Raids by the Australian Federal Police on two journalists and the ABC offices in Sydney this week have shocked the Fourth Estate.
The police were acting legally, backed by controversial recent law changes that were aimed at whistleblowers. The aim was discover the names of journalist sources within government departments, including the defence force.
Senior law lecturer, Dr Rebecca Ananian-Welsh from the University of Queensland, in an article for The Conversation, described the raids as a clear threat to democracy.
“It’s going after the journalists and using national security powers to go through their files, their confidential sources – who is giving them this information.”
As of last year, public servants are not allowed to share information that could be seen as harming Australia’s interest.
It’s also a crime for anyone else to divulge classified information gathered from government leaks.
Ananian-Welsh says in this week's raids the AFP had powers which went over and above normal search and seizure notices.
“They had a warrant not only to search the computer network but to modify, delete alter files across the computer network.”
In 2017, ABC obtained ‘The Afghan File’.
“The ABC had obtained hundreds of pages of leaked documents, classified material, from the Australian Defence Force, revealing some pretty horrific behaviour on the part of Australian Special Forces over in Afghanistan.”
Ananian-Welsh says Australia has more counter-terrorism laws than anywhere else in the world.
She says computer access warrants were updated last year.
The warrants now allow the AFP not just to access a computer but all the computers on a network.
It can now access, modify and delete files, and install spyware.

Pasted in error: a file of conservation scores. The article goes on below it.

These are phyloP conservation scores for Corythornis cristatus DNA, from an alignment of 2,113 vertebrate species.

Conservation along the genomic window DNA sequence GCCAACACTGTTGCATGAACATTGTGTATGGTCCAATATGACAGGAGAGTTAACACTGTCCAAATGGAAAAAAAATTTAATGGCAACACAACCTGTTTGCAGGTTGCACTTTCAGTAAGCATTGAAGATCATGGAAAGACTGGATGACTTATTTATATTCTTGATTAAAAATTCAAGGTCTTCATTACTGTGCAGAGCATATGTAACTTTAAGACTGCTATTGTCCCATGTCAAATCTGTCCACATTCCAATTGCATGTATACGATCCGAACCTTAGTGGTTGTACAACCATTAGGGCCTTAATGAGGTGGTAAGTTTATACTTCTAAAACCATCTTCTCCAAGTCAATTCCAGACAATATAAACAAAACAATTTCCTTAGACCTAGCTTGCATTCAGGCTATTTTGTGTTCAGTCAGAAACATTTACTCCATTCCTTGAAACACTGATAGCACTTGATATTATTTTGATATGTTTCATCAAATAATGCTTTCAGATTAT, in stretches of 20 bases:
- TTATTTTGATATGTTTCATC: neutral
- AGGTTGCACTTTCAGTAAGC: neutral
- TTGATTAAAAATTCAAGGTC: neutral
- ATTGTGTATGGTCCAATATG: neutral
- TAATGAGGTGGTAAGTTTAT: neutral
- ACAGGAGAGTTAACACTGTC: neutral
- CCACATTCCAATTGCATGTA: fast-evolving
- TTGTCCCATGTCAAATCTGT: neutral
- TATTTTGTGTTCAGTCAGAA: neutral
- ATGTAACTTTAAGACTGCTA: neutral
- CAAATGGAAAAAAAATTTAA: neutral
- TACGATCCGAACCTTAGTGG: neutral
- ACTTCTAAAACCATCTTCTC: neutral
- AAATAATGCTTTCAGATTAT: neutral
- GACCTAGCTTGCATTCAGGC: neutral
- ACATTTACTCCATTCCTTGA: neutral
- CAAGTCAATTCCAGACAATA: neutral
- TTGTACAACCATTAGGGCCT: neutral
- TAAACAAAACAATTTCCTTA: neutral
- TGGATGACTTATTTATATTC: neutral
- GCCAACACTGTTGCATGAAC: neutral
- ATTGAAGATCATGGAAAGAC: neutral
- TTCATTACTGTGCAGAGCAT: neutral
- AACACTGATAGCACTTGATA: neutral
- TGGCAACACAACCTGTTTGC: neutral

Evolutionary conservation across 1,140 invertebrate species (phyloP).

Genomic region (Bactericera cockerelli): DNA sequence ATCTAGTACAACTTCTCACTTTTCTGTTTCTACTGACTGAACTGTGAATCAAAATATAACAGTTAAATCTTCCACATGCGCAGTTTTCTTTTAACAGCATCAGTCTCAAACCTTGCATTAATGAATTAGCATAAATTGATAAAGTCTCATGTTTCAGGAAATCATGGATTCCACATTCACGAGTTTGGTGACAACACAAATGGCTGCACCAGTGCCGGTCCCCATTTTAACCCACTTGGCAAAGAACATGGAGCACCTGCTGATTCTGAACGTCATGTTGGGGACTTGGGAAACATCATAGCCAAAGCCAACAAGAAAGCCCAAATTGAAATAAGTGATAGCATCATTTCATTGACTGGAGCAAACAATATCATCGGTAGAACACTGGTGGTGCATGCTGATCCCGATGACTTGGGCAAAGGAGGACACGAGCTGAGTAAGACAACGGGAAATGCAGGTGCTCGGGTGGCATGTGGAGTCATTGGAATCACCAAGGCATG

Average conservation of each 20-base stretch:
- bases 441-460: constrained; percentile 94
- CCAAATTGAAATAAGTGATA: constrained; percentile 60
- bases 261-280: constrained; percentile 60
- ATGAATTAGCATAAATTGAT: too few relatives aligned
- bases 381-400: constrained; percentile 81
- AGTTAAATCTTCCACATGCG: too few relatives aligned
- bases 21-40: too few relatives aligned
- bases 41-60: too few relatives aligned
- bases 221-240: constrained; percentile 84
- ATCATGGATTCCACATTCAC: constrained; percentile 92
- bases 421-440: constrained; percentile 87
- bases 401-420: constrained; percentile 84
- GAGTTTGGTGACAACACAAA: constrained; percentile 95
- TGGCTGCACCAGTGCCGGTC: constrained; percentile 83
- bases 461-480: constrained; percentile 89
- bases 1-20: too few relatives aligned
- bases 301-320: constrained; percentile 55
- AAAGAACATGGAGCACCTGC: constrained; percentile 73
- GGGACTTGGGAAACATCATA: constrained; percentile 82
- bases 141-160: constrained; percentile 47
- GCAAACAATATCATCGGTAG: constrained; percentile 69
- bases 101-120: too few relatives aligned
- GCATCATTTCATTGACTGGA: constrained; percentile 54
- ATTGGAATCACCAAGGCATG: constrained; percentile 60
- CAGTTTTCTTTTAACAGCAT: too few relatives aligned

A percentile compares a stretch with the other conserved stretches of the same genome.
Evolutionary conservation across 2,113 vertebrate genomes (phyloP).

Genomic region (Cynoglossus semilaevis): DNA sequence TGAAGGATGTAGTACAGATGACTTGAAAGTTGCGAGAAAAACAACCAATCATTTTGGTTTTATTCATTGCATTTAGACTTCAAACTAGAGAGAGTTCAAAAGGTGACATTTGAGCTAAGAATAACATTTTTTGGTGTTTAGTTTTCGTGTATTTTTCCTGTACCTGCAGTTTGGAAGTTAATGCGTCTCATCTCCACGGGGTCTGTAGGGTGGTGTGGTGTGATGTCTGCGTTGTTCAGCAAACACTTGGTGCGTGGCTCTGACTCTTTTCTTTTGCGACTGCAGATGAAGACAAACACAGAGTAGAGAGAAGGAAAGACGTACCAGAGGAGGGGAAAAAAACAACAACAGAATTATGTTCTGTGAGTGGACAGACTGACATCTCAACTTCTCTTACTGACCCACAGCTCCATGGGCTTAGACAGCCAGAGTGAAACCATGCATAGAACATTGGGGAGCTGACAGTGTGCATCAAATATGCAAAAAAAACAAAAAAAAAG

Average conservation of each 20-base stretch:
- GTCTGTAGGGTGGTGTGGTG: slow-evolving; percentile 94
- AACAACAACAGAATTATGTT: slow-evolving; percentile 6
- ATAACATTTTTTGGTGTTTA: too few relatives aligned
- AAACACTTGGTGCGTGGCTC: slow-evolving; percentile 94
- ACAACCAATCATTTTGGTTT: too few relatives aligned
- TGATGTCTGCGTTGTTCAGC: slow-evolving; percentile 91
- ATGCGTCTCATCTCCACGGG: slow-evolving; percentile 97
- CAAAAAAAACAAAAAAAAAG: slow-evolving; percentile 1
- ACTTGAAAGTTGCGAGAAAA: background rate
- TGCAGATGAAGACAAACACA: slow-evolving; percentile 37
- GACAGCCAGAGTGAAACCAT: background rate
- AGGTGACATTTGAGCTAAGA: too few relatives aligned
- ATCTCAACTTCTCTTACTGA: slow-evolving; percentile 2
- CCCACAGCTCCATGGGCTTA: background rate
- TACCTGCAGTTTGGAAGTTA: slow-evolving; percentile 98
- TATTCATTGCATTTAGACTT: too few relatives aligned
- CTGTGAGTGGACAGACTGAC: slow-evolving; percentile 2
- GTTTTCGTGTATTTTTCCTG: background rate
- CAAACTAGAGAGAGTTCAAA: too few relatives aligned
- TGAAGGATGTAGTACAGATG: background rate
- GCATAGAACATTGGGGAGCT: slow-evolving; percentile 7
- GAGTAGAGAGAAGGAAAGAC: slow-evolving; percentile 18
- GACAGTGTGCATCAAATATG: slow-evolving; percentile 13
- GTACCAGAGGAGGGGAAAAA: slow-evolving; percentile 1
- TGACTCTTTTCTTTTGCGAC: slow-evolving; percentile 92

Ursula Cheer says it’s always concerning whenever media are the subject of searches by state bodies.
"Media do have a strong public role of keeping us informed and that might mean they have sources they need to protect".
She says the reasons for protection are two-fold.
"They (journalists) want to ensure that sources are going to stay with them, keep coming back and keep giving them information but often the sources will want to remain anonymous.
"Every time a newsroom or a journalist's house and goods are searched, there’s always a risk that potential sources will be put off and that’s what we call a chilling effect on freedom of expression".
Ms Cheer says laws have be created to protect the relationship between a journalist and their sources.
"There’s a section in the evidence act, section 68 that contains a basic presumption that if a journalist is in a relationship with their source that can be regarded as confidential and there’s an understanding they won’t disclose the source's identity and other information about them."
The law goes on to say that a journalist should not be able to be compelled in any court to give that information.
Ms Cheer says there’s a catch, as this presumption can be overruled by a judge.